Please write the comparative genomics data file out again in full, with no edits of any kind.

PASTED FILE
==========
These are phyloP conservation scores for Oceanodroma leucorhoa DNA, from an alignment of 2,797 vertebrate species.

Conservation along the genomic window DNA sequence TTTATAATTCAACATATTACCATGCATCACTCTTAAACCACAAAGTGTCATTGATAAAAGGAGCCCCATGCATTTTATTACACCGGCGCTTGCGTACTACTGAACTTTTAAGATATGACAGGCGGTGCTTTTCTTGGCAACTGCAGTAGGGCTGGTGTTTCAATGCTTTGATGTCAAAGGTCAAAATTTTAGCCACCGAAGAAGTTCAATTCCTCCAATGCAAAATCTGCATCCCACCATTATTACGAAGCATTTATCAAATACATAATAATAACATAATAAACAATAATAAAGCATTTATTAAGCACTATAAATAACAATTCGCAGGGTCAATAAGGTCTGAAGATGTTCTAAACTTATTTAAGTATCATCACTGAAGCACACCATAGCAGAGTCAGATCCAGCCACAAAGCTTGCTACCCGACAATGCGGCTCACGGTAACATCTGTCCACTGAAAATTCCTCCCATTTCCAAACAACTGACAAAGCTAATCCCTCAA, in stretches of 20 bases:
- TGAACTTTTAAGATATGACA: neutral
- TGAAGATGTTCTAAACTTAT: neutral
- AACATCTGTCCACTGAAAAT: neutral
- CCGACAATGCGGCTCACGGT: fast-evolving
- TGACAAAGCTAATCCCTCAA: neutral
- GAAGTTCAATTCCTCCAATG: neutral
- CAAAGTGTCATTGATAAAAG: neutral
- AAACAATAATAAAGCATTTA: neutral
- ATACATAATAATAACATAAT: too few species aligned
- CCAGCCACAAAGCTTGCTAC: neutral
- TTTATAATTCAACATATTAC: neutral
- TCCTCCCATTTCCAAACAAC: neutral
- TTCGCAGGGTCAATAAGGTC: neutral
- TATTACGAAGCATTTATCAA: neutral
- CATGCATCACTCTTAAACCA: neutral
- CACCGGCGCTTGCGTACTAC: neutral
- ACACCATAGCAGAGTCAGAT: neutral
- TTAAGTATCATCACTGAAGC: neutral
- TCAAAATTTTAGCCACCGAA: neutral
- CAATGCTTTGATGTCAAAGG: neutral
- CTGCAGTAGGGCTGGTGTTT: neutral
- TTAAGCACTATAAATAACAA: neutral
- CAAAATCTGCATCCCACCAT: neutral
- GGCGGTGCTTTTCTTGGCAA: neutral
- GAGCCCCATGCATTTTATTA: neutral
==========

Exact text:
These are phyloP conservation scores for Oceanodroma leucorhoa DNA, from an alignment of 2,797 vertebrate species.

Conservation along the genomic window DNA sequence TTTATAATTCAACATATTACCATGCATCACTCTTAAACCACAAAGTGTCATTGATAAAAGGAGCCCCATGCATTTTATTACACCGGCGCTTGCGTACTACTGAACTTTTAAGATATGACAGGCGGTGCTTTTCTTGGCAACTGCAGTAGGGCTGGTGTTTCAATGCTTTGATGTCAAAGGTCAAAATTTTAGCCACCGAAGAAGTTCAATTCCTCCAATGCAAAATCTGCATCCCACCATTATTACGAAGCATTTATCAAATACATAATAATAACATAATAAACAATAATAAAGCATTTATTAAGCACTATAAATAACAATTCGCAGGGTCAATAAGGTCTGAAGATGTTCTAAACTTATTTAAGTATCATCACTGAAGCACACCATAGCAGAGTCAGATCCAGCCACAAAGCTTGCTACCCGACAATGCGGCTCACGGTAACATCTGTCCACTGAAAATTCCTCCCATTTCCAAACAACTGACAAAGCTAATCCCTCAA, in stretches of 20 bases:
- TGAACTTTTAAGATATGACA: neutral
- TGAAGATGTTCTAAACTTAT: neutral
- AACATCTGTCCACTGAAAAT: neutral
- CCGACAATGCGGCTCACGGT: fast-evolving
- TGACAAAGCTAATCCCTCAA: neutral
- GAAGTTCAATTCCTCCAATG: neutral
- CAAAGTGTCATTGATAAAAG: neutral
- AAACAATAATAAAGCATTTA: neutral
- ATACATAATAATAACATAAT: too few species aligned
- CCAGCCACAAAGCTTGCTAC: neutral
- TTTATAATTCAACATATTAC: neutral
- TCCTCCCATTTCCAAACAAC: neutral
- TTCGCAGGGTCAATAAGGTC: neutral
- TATTACGAAGCATTTATCAA: neutral
- CATGCATCACTCTTAAACCA: neutral
- CACCGGCGCTTGCGTACTAC: neutral
- ACACCATAGCAGAGTCAGAT: neutral
- TTAAGTATCATCACTGAAGC: neutral
- TCAAAATTTTAGCCACCGAA: neutral
- CAATGCTTTGATGTCAAAGG: neutral
- CTGCAGTAGGGCTGGTGTTT: neutral
- TTAAGCACTATAAATAACAA: neutral
- CAAAATCTGCATCCCACCAT: neutral
- GGCGGTGCTTTTCTTGGCAA: neutral
- GAGCCCCATGCATTTTATTA: neutral